Unlike Jackson, who couldn’t stay on the court, Dave Cowens still had a place on the court. Cowens paced the Celtics with 24 points and 10 boards, again showing how dangerous the Celts could be with strong play in the post. Cedric Maxwell added 7 boards and 13 points off a tidy 6-for-8 from the field, Chris Ford drilled three more 3-pointers in an 18-point night, and Tiny Archibald kept humming with seven more assists. Sixth man Gerald Henderson, playing only 13 minutes, dropped in 12 points. The game did not sell out.
Although they allowed over 100 points, the Celtics played lock-down defense, forcing the Nets to shoot under 40 percent from the field. New Jersey’s Cliff Robinson (not the headband-wearing Clifford Robinson, who played 18 seasons in the NBA and made the playoffs all 18 years, who didn’t enter the league until 1989) was the only Net to reach 20 points. The Celts won the rebound and assist battle (though both teams scored 18 points off turnovers), and high scoring first and third quarters put NJ in a whole from which they could not recover.
Philadelphia defeated Milwaukee to improve to 22-7, the same record as the C’s. The two teams were set to square off at the Garden on Wednesday, December 19. In the meantime, the Celtics returned to action for a rematch (and the start of another three consecutive games) with the Bucks at home on Friday night.
(I can’t wait to see how many angry emails and tweets I get from people who only read the headline.)
It’s hard to find to find much fault with the Patriots performance last night, so those who wish to force doom and gloom on their audience the next few days will have to work a little bit. I’ve seen a few references to the 45-3 December win over the Jets a couple years ago, and how that turned out, I’ve seen the phrase “peaking too soon” – how do we know the Patriots are peaking? Still seems like plenty of room for improvement, right? I’ve seen worries about the two fumbles – both recovered by the offense, mind you – and continued worries about the kicker, who didn’t attempt a field goal last night.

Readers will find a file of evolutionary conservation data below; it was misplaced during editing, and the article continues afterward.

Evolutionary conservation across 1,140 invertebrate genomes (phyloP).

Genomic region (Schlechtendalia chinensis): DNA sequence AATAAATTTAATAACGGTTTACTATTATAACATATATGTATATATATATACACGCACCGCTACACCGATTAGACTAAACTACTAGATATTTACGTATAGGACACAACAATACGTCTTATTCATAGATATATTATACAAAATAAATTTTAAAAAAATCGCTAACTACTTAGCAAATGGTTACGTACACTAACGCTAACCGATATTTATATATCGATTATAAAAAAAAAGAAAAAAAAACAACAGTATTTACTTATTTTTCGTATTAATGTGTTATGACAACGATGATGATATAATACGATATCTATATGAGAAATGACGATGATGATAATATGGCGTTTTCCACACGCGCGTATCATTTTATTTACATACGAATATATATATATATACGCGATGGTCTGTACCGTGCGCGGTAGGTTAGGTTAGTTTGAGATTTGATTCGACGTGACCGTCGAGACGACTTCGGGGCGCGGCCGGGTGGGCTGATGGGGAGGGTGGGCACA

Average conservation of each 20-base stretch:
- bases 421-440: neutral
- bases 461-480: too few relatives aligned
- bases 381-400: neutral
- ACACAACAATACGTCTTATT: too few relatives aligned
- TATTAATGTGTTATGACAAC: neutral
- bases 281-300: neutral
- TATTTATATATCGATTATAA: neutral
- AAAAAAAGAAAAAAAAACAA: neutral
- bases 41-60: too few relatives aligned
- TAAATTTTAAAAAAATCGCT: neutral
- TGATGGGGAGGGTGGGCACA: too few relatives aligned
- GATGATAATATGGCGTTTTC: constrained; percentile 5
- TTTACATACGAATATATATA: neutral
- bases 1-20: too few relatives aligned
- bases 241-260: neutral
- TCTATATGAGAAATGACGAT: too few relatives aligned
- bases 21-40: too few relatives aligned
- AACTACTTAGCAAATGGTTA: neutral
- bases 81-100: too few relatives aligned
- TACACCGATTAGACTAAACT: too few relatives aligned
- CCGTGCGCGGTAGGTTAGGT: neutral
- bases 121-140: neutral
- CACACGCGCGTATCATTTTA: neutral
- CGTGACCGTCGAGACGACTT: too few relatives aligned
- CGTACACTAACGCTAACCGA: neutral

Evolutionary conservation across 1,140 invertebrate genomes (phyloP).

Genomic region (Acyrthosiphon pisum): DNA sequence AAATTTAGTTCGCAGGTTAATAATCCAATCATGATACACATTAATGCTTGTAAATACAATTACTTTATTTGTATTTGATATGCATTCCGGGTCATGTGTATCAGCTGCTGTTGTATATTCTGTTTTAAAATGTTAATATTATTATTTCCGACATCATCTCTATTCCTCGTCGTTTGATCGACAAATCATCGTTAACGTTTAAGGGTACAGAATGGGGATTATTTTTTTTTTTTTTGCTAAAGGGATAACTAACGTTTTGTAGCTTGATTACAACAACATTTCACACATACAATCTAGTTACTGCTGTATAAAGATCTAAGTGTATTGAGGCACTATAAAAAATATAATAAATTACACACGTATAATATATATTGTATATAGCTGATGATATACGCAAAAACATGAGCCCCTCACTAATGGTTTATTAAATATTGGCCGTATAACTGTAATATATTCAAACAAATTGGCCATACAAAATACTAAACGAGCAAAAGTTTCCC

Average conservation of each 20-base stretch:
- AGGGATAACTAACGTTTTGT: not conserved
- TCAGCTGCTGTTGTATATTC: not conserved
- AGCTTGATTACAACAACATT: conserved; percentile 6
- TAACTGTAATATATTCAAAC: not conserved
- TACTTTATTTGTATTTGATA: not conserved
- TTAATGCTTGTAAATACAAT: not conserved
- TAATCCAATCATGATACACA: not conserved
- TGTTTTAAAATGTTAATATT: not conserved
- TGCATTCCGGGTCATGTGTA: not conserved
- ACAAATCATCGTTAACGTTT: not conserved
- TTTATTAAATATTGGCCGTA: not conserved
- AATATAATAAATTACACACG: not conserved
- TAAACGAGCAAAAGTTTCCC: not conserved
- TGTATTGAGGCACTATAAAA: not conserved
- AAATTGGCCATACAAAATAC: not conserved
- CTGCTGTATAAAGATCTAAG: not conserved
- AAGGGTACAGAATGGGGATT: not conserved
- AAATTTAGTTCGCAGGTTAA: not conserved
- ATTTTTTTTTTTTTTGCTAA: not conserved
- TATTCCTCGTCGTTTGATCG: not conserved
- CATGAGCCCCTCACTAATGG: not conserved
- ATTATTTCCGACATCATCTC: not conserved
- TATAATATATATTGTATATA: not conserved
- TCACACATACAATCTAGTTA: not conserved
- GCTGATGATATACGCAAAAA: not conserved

But if you’re going through those items and fretting over them, I’d say you’ve got issues. The Patriots ran roughshod over the Houston Texans, who were an NFL-best 11-1 coming into this game. New England jumped out to a 21-0 lead in the first half, and kept the pedal down in a 42-14 thumping.
The CSNNE interview with Wes Welker last night ended pretty awkwardly, as the receiver was asked about his tough night connecting with Tom Brady (targeted 9 times, 3 catches) and Felger suggested the drops got into Welker’s head. He wasn’t amused, nor was he interested in Troy Brown’s suggestion that being on the punt returns messed him up as a receiver. Felger also managed to chastise “sensitive” Patriots fans who interpret them listing out all the ways the opponent gives the game to the Patriots as taking away from how the Patriots played.
For all those marveling that Dan Shaughnessy called this one, as if he actually had any knowledge or foresight, I just have to shake my head. If you read his column yesterday, he was insulting to Robert Kraft, to the Patriots and especially to their fans, and the column was written in a completely disingenuous manner, hoping the Patriots could somehow lose a game that he said they should win easily, and then he could thus blast them. Really it was genius. It was a no-lose proposition for Shaughnessy. Win, and he gets credit for “predicting” the win. Lose, and he gets to blast them. Pure genius.
Alright, let’s enjoy this one for a few days before we worry about the 49ers. Can we? Is that allowed?
Patriots’ defense comes of age – Jackie MacMullan says that earlier in the season, the idea of a Super Bowl run was “pure folly, simply unfathomable.” Why is it so hard for some to catch on to the pattern that New England defenses almost always get better as the season goes on.